Central California Coast coho salmon, Sacramento River winter run Chinook salmon and Alaska’s Cook Inlet beluga whales are earmarked for new five-year action plans aimed at moving them toward recovery.
NOAA Fisheries officials this past week said eight marine species identified as most at risk of extinction are included in the plan. The others are the Gulf of Maine population of Atlantic salmon, Hawaiian monk seals, Pacific leatherback sea turtles, Southern Resident killer whales in Puget Sound and white abalone.
The Central California Coast coho salmon were first listed as threatened in 1996 and subsequently reclassified as endangered in 2005. This particular species has teetered on the brink of extinction, NOAA notes. Conservation hatchery programs in Sonoma and Santa Cruz counties in California have boosted populations and prevented extinction, Pacific Coastal Salmonid Funds matched with California state grants have provided resources supportive of outreach, education and habitat restoration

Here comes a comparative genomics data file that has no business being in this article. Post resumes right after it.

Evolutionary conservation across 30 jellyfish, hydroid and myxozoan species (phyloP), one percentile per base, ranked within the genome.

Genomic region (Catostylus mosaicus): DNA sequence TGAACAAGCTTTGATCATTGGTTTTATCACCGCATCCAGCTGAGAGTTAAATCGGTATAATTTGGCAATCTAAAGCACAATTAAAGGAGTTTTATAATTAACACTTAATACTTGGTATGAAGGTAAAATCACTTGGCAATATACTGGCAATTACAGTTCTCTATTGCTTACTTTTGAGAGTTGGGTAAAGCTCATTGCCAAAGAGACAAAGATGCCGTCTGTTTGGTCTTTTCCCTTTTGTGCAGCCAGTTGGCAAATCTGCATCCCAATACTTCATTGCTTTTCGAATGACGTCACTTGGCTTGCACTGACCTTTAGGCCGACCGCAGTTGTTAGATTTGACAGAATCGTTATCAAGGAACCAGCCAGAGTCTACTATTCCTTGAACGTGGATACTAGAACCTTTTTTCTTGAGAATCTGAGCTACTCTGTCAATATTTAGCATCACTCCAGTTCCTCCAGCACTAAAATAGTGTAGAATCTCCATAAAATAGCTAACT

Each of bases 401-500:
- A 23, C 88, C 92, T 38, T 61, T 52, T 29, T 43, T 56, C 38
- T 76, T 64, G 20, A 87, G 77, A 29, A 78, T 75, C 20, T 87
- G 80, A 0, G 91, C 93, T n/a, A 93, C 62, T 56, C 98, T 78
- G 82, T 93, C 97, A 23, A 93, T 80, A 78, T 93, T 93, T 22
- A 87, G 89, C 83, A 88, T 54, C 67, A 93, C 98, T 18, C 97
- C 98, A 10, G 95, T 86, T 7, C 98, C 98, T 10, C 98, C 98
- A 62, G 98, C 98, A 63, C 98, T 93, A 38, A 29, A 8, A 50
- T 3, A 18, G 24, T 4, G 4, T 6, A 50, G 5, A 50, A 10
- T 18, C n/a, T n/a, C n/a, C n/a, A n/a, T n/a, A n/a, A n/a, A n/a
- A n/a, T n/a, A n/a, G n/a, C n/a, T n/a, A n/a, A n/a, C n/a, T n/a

Eileen Sobeck, assistant NOAA administrator for NOAA Fisheries, said to ensure these species have a fighting chance at recovery, the agency will need help from its partners and the public. She encourages people to visit NOAA’s Species in the Spotlight Action Plans site, at www.nmfs.noaa.gov, to learn about the science behind this effort and how they can help.
The action plans look at previous species recovery plans and highlight the focused, immediate actions needed to stabilize these species and help prevent their extinction.
One goal of the action plans includes expansion of flood plain and estuarine habitat restoration efforts to improve the fitness and survival of Central California Coast coho salmon. Sobeck said efforts are also aimed at detecting and preventing catastrophic disease outbreaks and disease-related mortality for Hawaiian monk seals, whose lack of genetic diversity leaves them vulnerable to respond to newly introduced diseases.